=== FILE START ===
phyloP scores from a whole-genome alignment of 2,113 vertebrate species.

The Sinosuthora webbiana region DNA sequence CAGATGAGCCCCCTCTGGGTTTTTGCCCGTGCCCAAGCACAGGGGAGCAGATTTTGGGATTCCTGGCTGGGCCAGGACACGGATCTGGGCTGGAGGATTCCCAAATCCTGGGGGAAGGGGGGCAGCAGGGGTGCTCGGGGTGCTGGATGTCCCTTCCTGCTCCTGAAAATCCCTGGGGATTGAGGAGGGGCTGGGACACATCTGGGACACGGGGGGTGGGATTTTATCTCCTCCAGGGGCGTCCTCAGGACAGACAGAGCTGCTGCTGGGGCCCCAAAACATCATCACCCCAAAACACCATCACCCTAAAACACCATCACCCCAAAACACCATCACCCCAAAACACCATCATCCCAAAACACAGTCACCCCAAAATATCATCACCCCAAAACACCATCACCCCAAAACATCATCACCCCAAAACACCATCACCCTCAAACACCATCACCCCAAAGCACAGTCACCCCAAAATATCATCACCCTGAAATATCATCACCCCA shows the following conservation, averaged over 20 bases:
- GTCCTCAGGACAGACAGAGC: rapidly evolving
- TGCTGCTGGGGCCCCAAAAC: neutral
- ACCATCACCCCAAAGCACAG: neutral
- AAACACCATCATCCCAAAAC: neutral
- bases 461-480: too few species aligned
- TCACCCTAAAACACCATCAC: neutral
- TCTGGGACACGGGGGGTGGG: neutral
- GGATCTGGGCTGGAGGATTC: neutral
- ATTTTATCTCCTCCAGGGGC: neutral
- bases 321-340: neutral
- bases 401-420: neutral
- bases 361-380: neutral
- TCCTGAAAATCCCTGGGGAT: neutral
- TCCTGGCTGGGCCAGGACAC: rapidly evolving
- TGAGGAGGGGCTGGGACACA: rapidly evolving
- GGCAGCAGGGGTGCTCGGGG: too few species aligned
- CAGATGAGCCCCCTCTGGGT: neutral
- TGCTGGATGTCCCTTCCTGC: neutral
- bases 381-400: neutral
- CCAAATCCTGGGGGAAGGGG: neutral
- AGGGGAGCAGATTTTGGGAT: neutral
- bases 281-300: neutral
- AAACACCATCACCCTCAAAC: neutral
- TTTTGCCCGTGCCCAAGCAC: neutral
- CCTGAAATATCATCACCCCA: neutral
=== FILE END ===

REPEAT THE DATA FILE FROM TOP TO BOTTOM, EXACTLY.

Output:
phyloP scores from a whole-genome alignment of 2,113 vertebrate species.

The Sinosuthora webbiana region DNA sequence CAGATGAGCCCCCTCTGGGTTTTTGCCCGTGCCCAAGCACAGGGGAGCAGATTTTGGGATTCCTGGCTGGGCCAGGACACGGATCTGGGCTGGAGGATTCCCAAATCCTGGGGGAAGGGGGGCAGCAGGGGTGCTCGGGGTGCTGGATGTCCCTTCCTGCTCCTGAAAATCCCTGGGGATTGAGGAGGGGCTGGGACACATCTGGGACACGGGGGGTGGGATTTTATCTCCTCCAGGGGCGTCCTCAGGACAGACAGAGCTGCTGCTGGGGCCCCAAAACATCATCACCCCAAAACACCATCACCCTAAAACACCATCACCCCAAAACACCATCACCCCAAAACACCATCATCCCAAAACACAGTCACCCCAAAATATCATCACCCCAAAACACCATCACCCCAAAACATCATCACCCCAAAACACCATCACCCTCAAACACCATCACCCCAAAGCACAGTCACCCCAAAATATCATCACCCTGAAATATCATCACCCCA shows the following conservation, averaged over 20 bases:
- GTCCTCAGGACAGACAGAGC: rapidly evolving
- TGCTGCTGGGGCCCCAAAAC: neutral
- ACCATCACCCCAAAGCACAG: neutral
- AAACACCATCATCCCAAAAC: neutral
- bases 461-480: too few species aligned
- TCACCCTAAAACACCATCAC: neutral
- TCTGGGACACGGGGGGTGGG: neutral
- GGATCTGGGCTGGAGGATTC: neutral
- ATTTTATCTCCTCCAGGGGC: neutral
- bases 321-340: neutral
- bases 401-420: neutral
- bases 361-380: neutral
- TCCTGAAAATCCCTGGGGAT: neutral
- TCCTGGCTGGGCCAGGACAC: rapidly evolving
- TGAGGAGGGGCTGGGACACA: rapidly evolving
- GGCAGCAGGGGTGCTCGGGG: too few species aligned
- CAGATGAGCCCCCTCTGGGT: neutral
- TGCTGGATGTCCCTTCCTGC: neutral
- bases 381-400: neutral
- CCAAATCCTGGGGGAAGGGG: neutral
- AGGGGAGCAGATTTTGGGAT: neutral
- bases 281-300: neutral
- AAACACCATCACCCTCAAAC: neutral
- TTTTGCCCGTGCCCAAGCAC: neutral
- CCTGAAATATCATCACCCCA: neutral